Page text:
The most complex and extraordinary cells in our body are those that make up our nervous system.
No computer on earth can come close to the complexity of our brain and the nerve cells that send and receive communication. When working properly, the seamless operation of thought processes which are then relayed to muscles for bodily operation are nothing short of miraculous. However when these complex systems fail as a result of injury or disease the outcome can be catastrophic. The most common chronic diseases that damage the nervous system are multiple sclerosis, Parkinson’s diseases and Alzheimer’s disease.
Multiple sclerosis is an autoimmune disease that destroys the myelin sheath which protects and insulates some nerve fibres. This changes functional myelin to useless lesions (scleroses) which cause a number of motor coordination and other problems. Scientists are still debating the causes but there are generally accepted risk factors .These include low levels of vitamin D and some viruses, especially Epstein-Barr Virus (EBV). These links were highlighted in research by D. Acheson and C. Hayes (2008). Their paper concluded that low vitamin D and immune system inflammation were important contributors to myelin destruction. Any disease that involves the over-production of immune system generated inflammation could in theory respond to targeted nutritional therapy.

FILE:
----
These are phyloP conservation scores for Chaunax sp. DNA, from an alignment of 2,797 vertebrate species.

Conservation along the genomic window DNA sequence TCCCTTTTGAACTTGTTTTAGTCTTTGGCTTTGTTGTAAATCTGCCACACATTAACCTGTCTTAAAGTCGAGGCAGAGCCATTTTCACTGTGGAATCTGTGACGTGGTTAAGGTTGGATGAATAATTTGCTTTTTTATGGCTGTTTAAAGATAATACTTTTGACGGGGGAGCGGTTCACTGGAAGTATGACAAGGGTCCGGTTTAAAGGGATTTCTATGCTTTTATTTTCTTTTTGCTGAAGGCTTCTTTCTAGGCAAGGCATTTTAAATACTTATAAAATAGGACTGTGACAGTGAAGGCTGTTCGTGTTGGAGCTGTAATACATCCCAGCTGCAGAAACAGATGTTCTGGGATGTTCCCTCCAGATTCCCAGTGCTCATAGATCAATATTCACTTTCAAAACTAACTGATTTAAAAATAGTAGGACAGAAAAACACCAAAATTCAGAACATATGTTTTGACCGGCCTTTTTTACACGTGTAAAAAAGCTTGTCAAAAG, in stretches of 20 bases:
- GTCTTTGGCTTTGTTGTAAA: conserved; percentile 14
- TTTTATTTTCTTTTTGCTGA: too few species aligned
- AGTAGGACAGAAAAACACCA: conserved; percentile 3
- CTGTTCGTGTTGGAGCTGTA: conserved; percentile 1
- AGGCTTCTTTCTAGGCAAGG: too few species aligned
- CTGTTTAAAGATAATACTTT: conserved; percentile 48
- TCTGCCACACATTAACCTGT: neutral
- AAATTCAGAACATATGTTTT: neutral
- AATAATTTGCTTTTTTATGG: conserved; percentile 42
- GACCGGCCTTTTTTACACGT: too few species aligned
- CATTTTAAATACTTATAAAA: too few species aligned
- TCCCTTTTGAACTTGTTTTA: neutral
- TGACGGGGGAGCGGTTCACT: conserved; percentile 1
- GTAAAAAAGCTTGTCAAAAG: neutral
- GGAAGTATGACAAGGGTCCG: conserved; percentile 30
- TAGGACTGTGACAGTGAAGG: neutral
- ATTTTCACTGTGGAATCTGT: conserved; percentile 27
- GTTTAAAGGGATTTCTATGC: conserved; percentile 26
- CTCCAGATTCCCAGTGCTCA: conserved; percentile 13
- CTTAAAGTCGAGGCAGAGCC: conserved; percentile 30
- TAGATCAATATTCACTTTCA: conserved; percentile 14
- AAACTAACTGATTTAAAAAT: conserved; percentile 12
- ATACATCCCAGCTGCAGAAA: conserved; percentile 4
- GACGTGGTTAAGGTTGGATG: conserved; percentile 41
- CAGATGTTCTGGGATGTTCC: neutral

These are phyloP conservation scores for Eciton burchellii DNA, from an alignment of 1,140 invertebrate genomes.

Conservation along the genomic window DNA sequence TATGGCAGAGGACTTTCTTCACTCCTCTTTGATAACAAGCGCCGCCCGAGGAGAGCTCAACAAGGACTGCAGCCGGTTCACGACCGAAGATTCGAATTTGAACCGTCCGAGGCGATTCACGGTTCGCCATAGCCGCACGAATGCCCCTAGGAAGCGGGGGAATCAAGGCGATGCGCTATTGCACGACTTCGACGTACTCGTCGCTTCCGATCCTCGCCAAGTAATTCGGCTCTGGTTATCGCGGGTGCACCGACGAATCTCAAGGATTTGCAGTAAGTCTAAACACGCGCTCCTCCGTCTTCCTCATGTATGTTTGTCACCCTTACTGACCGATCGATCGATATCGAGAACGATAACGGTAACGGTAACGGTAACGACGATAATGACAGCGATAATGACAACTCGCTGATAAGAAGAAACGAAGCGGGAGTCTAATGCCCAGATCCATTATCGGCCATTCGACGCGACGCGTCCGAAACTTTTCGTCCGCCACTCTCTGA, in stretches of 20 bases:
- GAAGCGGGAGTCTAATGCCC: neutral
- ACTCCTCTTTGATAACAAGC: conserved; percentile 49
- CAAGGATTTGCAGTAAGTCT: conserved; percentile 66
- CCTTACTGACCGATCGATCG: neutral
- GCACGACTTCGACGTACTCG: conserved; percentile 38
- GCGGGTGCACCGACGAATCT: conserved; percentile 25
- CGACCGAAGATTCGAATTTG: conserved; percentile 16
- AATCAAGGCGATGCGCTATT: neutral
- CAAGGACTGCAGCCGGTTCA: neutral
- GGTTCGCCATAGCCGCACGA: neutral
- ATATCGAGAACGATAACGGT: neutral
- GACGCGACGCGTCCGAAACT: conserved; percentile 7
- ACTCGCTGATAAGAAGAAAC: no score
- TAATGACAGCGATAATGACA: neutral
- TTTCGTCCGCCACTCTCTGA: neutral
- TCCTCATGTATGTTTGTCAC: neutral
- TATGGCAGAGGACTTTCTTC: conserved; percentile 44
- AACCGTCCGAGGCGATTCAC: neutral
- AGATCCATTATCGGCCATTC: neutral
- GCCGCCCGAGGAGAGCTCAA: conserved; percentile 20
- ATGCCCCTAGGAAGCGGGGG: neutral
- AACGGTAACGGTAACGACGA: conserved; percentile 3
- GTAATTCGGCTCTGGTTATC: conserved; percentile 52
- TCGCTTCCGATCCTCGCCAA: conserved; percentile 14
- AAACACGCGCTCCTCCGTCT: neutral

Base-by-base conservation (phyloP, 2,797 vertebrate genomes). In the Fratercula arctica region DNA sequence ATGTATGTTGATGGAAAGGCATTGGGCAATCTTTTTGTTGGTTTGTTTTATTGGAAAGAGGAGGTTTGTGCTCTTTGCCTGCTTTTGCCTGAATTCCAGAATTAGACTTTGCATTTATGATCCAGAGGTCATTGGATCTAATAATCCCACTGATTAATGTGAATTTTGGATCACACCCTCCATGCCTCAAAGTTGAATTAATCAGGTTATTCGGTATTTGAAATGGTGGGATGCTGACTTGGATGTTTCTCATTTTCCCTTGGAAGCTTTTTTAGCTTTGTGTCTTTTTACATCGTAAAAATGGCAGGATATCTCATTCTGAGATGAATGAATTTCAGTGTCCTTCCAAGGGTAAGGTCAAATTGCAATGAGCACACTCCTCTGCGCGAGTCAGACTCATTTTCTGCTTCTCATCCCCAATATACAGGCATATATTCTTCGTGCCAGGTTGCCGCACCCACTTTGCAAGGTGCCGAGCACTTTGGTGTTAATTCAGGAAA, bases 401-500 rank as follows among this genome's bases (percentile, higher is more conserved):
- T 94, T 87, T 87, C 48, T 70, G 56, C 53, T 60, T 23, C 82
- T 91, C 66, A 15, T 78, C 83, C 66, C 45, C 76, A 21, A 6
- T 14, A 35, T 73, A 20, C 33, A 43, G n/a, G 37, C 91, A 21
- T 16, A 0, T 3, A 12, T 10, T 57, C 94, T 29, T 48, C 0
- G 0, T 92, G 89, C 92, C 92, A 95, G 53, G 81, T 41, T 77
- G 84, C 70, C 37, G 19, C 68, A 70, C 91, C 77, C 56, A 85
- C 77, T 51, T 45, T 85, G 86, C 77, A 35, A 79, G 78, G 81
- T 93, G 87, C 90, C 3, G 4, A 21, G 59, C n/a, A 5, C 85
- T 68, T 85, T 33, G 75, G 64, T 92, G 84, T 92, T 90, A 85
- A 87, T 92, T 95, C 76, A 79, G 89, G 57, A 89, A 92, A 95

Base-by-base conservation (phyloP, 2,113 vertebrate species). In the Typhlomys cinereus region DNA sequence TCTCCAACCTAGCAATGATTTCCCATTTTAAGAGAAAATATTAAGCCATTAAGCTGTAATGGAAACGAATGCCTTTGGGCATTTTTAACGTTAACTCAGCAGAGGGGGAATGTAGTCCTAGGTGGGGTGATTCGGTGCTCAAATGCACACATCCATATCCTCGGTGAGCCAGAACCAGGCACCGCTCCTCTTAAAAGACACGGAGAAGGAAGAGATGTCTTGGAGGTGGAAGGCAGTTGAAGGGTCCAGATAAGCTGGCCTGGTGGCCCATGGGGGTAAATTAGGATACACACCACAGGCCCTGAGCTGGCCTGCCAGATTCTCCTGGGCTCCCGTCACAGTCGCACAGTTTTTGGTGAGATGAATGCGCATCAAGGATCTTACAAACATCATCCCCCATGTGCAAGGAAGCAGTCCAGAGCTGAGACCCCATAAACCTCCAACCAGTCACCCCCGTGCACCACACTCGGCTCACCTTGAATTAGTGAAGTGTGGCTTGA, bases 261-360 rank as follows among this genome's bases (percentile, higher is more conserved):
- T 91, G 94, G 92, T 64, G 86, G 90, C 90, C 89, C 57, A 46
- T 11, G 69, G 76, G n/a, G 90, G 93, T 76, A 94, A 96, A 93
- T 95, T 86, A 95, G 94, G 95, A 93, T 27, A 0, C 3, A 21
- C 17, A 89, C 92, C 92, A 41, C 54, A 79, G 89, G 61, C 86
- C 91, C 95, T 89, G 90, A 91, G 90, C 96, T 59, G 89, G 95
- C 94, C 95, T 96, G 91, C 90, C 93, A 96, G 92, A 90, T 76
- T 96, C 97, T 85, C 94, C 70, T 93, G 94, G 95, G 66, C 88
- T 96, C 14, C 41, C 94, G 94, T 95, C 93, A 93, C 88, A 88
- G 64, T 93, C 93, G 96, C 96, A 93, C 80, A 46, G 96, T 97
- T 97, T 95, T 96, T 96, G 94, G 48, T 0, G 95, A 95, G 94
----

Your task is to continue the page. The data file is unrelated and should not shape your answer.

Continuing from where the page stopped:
My nutritional strategy starts with vitamin D and then a broad spectrum vitamin/mineral/antioxidant complex. We then add high doses of Omega 3 to get the EPA and DHA Omega 3 fatty acids known to influence inflammation. To this we include a potent mixture of anti-inflammatory compounds and also target energy producing nutrients such as CoQ10, B vitamins and many more. With MS, as with any disease of the nervous system I would rather a bit more than a bit less. Give me a call if you need help. To join my weekly newsletter go to www.johnarts.co.nz and visit www.abundant.co.nz
John Arts is the founder of Abundant Health. To contact John phone (local) 578 9051 or 0800 423 559.